PGA honorary member Dennis Walters selected as 2018 USGA Bob Jones Award Winner

Dennis Walters
Dennis Walters Facebook
The USGA will bestow its highest honor, the Bob Jones Award, on PGA honorary member Dennis Walters of Jupiter, Fla., at a ceremony on June 13, 2018.
By
USGA

Series: Golf Buzz

Published: Friday, April 13, 2018 | 11:13 a.m.
 
LIBERTY CORNER, N.J. -- The USGA will bestow its highest honor, the Bob Jones Award, on Dennis Walters of Jupiter, Fla., at a ceremony on June 13, 2018, one of the highlights of U.S. Open Championship week in Southampton, N.Y.
 
Presented annually since 1955, the Bob Jones Award recognizes an individual who demonstrates the spirit, personal character and respect for the game exhibited by Jones, winner of nine USGA championships.
 
Known for his never-say-quit attitude, Walters turned the tragedy of being paralyzed from the waist down at age 24 from a golf-cart accident into a personal mission to teach golf and life lessons to a worldwide audience. His story continues to inspire fans of all backgrounds through the countless professional talks and trick-shot shows he has conducted since 1977.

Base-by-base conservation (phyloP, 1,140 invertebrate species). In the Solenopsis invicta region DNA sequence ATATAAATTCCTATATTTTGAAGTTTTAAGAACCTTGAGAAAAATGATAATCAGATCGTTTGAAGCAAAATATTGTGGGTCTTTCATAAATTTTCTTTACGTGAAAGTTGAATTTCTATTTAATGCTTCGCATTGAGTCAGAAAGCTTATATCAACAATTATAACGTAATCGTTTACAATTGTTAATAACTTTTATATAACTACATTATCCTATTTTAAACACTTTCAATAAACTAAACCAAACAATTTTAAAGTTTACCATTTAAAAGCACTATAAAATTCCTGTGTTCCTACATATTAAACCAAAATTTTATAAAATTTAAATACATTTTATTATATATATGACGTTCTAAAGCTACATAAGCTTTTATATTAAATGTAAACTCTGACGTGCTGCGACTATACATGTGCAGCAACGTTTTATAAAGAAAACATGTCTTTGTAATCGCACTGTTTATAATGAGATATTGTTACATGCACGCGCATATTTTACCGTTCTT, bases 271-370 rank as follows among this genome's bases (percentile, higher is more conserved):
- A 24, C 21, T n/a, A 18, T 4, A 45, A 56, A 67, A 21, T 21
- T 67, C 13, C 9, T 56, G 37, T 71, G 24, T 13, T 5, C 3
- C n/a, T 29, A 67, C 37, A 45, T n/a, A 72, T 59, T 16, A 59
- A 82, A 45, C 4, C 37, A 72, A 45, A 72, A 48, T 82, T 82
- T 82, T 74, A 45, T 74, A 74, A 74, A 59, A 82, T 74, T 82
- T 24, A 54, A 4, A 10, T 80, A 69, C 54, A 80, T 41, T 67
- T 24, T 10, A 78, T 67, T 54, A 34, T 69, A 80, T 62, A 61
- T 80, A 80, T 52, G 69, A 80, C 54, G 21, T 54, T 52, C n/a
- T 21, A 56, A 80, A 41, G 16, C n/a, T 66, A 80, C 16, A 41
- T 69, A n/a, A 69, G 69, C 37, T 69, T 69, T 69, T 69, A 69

“Dennis Walters exemplifies the values, dedication and passion for golf that all true champions of the game possess,” said Mike Davis, executive director/CEO of the USGA. “He inspires all of us with his belief that anyone can play the game, delivering life lessons through golf, and showing that anything is possible in both life and golf if you’re willing to work hard enough.” 
 
The award ceremony will take place Wednesday evening of U.S. Open week at Sebonack Golf Club, in close proximity to historic Shinnecock Hills Golf Club, site of the 118th U.S. Open Championship. Among the featured speakers for the invitation-only event will be Jack Nicklaus, eight-time USGA champion, 1975 Bob Jones Award winner, and one of Walters’ longtime supporters and friends. 
 
In 1967, at the age of 17, Walters won the New Jersey Junior Championship, Caddie Championship and Public Links Junior Championship, an unprecedented triple crown. He attended North Texas State on a golf scholarship and finished 11th in the 1971 U.S. Amateur Championship. He had reached the final stage of the PGA Tour’s Qualifying School when the accident changed his life.